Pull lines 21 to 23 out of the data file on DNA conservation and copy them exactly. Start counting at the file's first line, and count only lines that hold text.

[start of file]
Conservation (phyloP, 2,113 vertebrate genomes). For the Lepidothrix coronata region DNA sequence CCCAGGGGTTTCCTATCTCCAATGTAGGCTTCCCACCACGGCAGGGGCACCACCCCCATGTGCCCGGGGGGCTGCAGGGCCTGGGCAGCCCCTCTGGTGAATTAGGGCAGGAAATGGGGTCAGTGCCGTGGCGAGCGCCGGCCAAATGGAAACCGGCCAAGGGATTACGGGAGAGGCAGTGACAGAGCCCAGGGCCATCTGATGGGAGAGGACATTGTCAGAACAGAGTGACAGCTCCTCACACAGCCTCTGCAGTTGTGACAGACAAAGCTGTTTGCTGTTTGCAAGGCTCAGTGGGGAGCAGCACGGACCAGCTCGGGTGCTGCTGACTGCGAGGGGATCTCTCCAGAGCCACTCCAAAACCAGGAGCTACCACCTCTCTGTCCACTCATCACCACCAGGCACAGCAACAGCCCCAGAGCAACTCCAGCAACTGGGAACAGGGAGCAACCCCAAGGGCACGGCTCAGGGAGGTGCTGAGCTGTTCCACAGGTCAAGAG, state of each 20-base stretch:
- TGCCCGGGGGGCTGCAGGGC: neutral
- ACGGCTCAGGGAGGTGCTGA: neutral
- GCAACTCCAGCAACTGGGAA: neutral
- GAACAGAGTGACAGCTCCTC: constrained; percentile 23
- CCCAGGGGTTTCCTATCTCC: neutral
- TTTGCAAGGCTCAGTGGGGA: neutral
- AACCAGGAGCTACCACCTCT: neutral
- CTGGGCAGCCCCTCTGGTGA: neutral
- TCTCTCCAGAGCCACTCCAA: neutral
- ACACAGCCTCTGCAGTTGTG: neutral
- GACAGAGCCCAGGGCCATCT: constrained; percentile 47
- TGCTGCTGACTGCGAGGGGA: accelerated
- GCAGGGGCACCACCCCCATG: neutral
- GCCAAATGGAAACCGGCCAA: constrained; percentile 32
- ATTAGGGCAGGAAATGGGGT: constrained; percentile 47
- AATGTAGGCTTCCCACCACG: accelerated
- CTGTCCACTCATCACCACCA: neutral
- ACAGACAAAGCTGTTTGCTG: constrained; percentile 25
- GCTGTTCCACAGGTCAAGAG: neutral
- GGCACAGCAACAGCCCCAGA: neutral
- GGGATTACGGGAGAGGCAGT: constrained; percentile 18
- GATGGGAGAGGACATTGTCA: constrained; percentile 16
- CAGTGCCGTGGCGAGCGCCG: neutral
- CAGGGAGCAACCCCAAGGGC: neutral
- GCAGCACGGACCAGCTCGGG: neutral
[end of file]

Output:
- GGCACAGCAACAGCCCCAGA: neutral
- GGGATTACGGGAGAGGCAGT: constrained; percentile 18
- GATGGGAGAGGACATTGTCA: constrained; percentile 16